I would use a method that allowed styling to be applied to the content
without having to save multiple copies of it, but if what you're doing
works for you then fine.
I was ambiguous in my use of the word "format" (because that's the way the
word is used by the client, and I was carrying over that usage). When I said
that a new document is needed when a new "format" is needed, I meant a new
format of the content, not a new format of the style.
In other words, one set of documents has the full text. Another set has
abbreviated text. In order to get the two sets they have to make a copy of
the first document and manually edit it down.
Alternatively, if the pieces of text are stored in Access memo fields, then
whatever kind of document they need can be assembled at runtime based on how
the document type (or "format") is defined.
So that wasn't entirely clear, since "format" is more generally used to
refer to the document style. But here I was using it to refer to the actual
content of the document, which changes between document types (one document
type being a subset of the other in terms of text).
Thus, without breaking the text down into the key blocks of text and then
reassembling those blocks as needed, one is stuck with multiple copies of
documents. Thus, using the database to store those blocks of text is a
In addition to alleviating the need to create multiple copies of each
document, it also allows the text in the documents to be easily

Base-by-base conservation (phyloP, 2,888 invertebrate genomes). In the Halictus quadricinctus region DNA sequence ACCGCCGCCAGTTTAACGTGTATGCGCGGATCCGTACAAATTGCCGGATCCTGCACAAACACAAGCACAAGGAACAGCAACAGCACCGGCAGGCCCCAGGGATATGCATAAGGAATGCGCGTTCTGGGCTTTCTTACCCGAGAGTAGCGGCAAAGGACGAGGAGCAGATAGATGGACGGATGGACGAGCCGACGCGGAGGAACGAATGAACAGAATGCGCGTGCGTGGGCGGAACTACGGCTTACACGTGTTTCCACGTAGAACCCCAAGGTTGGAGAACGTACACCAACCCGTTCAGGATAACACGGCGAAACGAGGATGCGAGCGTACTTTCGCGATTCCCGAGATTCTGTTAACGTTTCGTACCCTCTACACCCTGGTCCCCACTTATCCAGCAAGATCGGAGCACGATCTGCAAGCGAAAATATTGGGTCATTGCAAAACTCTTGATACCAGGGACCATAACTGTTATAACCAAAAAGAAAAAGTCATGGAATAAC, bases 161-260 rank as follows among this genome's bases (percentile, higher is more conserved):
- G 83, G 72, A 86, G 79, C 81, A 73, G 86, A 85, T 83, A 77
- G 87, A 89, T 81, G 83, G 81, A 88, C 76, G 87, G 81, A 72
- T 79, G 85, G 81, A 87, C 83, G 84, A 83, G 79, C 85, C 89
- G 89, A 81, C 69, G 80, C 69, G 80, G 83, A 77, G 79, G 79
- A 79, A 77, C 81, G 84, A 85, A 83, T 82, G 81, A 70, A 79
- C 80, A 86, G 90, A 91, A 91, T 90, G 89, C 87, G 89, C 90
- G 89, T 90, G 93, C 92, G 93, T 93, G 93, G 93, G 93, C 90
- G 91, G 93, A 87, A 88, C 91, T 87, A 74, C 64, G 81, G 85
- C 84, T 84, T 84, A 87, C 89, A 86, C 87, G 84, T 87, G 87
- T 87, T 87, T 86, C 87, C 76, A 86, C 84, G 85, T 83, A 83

searched, filtered, reported on, etc., etc. Also, being able to view
the description in an Access report, using rich text (again, so that
bold and italic within a paragraph can be applied) is much, much
faster and uses far less overhead than opening Word through
automation and viewing the document in Word. And, if the format of a
type of document ever changes, that format can be easily applied by
simply changing the Access report that creates the document, rather
than manually going into several thousand documents and adjusting
So I would have to strongly disagree with you that rich text has very
little real value in a database application, and that rich text
should only be stored in word processing software, not in database
tables. In my client's application, storing the rich text in word
processing software (as they have been doing) is definitely *not* the
way to go, and using rich text controls within Access to be able to
generate the documents on the fly is a far superior approach. I'd
have to strongly disagree with you there.
I was speaking in the broader sense rather than about your specific
application. Most users who will use the Rich Text feature will do so
(IMO) in a way that adds little real value to the app they are building
and will in fact cause them more problems than it is worth because they